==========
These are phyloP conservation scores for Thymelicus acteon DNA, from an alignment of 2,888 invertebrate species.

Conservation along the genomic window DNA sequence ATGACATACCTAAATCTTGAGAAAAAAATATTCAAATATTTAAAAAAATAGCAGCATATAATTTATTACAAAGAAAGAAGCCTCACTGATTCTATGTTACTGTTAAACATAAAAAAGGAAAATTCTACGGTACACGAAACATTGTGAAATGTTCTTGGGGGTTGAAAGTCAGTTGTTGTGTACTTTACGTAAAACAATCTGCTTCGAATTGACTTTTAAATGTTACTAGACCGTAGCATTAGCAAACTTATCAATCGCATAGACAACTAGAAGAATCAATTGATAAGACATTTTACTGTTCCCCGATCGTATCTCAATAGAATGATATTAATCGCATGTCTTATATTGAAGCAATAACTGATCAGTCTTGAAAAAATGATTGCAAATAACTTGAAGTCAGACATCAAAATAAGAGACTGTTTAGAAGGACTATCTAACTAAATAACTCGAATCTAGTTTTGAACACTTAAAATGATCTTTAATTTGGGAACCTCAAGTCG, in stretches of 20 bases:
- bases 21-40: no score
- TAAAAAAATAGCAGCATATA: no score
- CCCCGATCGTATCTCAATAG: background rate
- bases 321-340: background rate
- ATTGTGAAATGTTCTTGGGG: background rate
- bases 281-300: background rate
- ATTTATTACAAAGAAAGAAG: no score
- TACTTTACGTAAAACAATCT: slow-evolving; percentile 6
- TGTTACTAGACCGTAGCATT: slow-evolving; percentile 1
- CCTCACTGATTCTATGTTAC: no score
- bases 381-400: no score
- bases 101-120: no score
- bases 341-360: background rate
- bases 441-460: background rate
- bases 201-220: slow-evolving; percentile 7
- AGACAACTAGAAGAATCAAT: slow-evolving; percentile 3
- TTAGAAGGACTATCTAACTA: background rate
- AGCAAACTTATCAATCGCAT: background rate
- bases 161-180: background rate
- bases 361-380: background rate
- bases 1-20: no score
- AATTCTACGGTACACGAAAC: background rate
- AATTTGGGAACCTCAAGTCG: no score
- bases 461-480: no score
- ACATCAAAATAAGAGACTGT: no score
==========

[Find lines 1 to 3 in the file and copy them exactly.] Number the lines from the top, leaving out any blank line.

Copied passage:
These are phyloP conservation scores for Thymelicus acteon DNA, from an alignment of 2,888 invertebrate species.

Conservation along the genomic window DNA sequence ATGACATACCTAAATCTTGAGAAAAAAATATTCAAATATTTAAAAAAATAGCAGCATATAATTTATTACAAAGAAAGAAGCCTCACTGATTCTATGTTACTGTTAAACATAAAAAAGGAAAATTCTACGGTACACGAAACATTGTGAAATGTTCTTGGGGGTTGAAAGTCAGTTGTTGTGTACTTTACGTAAAACAATCTGCTTCGAATTGACTTTTAAATGTTACTAGACCGTAGCATTAGCAAACTTATCAATCGCATAGACAACTAGAAGAATCAATTGATAAGACATTTTACTGTTCCCCGATCGTATCTCAATAGAATGATATTAATCGCATGTCTTATATTGAAGCAATAACTGATCAGTCTTGAAAAAATGATTGCAAATAACTTGAAGTCAGACATCAAAATAAGAGACTGTTTAGAAGGACTATCTAACTAAATAACTCGAATCTAGTTTTGAACACTTAAAATGATCTTTAATTTGGGAACCTCAAGTCG, in stretches of 20 bases:
- bases 21-40: no score